July 10, 2018

NBAA and the Dallas Love Field Pilots Association are working with Dallas Love Field (DAL) and city officials to mitigate the impact of upcoming landing fees for based aircraft, after the city recently announced a landing fee for general aviation operations, based on a new ordinance. The applicability of that ordinance is cause for concern to NBAA and based-aircraft operators.

“The ordinance implies that those using based aircraft, and others who already pay fees or taxes to the city, would be exempt from this landing fee,” said Steve Hadley, NBAA’s director of regional programs and Southwest regional representative. “Unfortunately, airport officials are interpreting the ordinance to exempt direct tenants only and not sub-tenants.”

For example, an FBO that is an airport tenant would be exempt from the landing fee because that business pays a lease, and other fees, to the city. However, contrary to how the airport officials are reading the new ordinance, the pilot’s association believes that sub-tenants, such as a flight department renting space from the FBO, should also be exempt from the landing fee, since that operation pays a lease and other fees to the city as well.

“The landing fee is essentially a fourth tax,” said Sean Lynch, a member of the Dallas Love Field Pilot’s Association and leader of the task force working with the airport and city on this issue. “Based aircraft operators typically pay fuel flow fees, property tax (which benefit the county, city, schools and hospital systems) and lease fees.”

The new landing fees would be in addition to these existing taxes.

Further, the landing fee, based on a formula considering aircraft landing weight, but heavily factored on airport operations and maintenance costs, could be one of the highest in the country.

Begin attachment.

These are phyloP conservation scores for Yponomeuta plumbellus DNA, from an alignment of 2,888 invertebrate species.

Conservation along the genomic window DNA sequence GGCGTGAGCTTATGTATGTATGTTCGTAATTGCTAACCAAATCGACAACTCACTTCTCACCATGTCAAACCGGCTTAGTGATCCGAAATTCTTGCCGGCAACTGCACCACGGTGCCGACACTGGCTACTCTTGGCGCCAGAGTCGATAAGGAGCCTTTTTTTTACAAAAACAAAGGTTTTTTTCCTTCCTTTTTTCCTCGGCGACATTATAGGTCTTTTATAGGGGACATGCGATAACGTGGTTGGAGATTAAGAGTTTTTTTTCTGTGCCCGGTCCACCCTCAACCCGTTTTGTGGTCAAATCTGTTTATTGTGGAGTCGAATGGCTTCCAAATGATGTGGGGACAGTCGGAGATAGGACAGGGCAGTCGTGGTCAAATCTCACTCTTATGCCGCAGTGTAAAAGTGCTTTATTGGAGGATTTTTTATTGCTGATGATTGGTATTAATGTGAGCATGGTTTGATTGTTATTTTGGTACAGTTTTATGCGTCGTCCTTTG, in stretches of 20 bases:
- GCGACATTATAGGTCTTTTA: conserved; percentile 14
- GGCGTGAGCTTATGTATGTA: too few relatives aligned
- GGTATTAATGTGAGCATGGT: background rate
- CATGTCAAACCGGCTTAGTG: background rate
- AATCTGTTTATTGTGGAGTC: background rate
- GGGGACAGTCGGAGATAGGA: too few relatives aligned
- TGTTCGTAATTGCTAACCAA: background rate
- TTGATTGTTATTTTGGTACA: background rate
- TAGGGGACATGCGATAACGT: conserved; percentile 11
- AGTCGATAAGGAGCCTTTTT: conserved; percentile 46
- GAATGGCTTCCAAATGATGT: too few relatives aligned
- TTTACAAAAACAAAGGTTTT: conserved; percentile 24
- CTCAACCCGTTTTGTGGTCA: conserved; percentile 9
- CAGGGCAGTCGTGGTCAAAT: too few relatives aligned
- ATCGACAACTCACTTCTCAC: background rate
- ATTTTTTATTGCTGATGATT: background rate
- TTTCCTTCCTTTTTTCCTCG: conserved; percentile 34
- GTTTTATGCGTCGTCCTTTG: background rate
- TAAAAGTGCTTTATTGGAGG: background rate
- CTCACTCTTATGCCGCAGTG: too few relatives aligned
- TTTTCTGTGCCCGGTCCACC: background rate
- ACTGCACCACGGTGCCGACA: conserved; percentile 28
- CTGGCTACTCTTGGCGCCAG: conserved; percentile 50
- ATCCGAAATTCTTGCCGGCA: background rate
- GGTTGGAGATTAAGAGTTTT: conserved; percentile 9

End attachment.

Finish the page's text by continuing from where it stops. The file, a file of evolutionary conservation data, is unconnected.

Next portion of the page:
Lynch also explained the city’s calculations of general aviation financial contributions versus expenses – which were used to determine the landing fee formula – were inaccurate or incomplete. For example, the city’s report did not consider the $7 million in lease fees general aviation already pays each year, or the over $100 million in investment in airport facilities by the general aviation industry, at no cost to the city.

“NBAA is very concerned that the public and the tenants were not included in the conversation from the start,” said Hadley. “The fee-calculation methodology was not disclosed until late in the process and, most importantly, sub-tenants are not currently exempt from a landing fee. General aviation representatives should be included in conversations that impact access to the airport.”

“We weren’t plugged into the discussion at the beginning, and the landing fee was announced in a very obscure fashion,” said Lynch. “Now we are bringing the full perspective to the discussion.”

The landing fee implementation date has been postponed to Oct. 1, 2018, to allow the parties to discuss alternatives.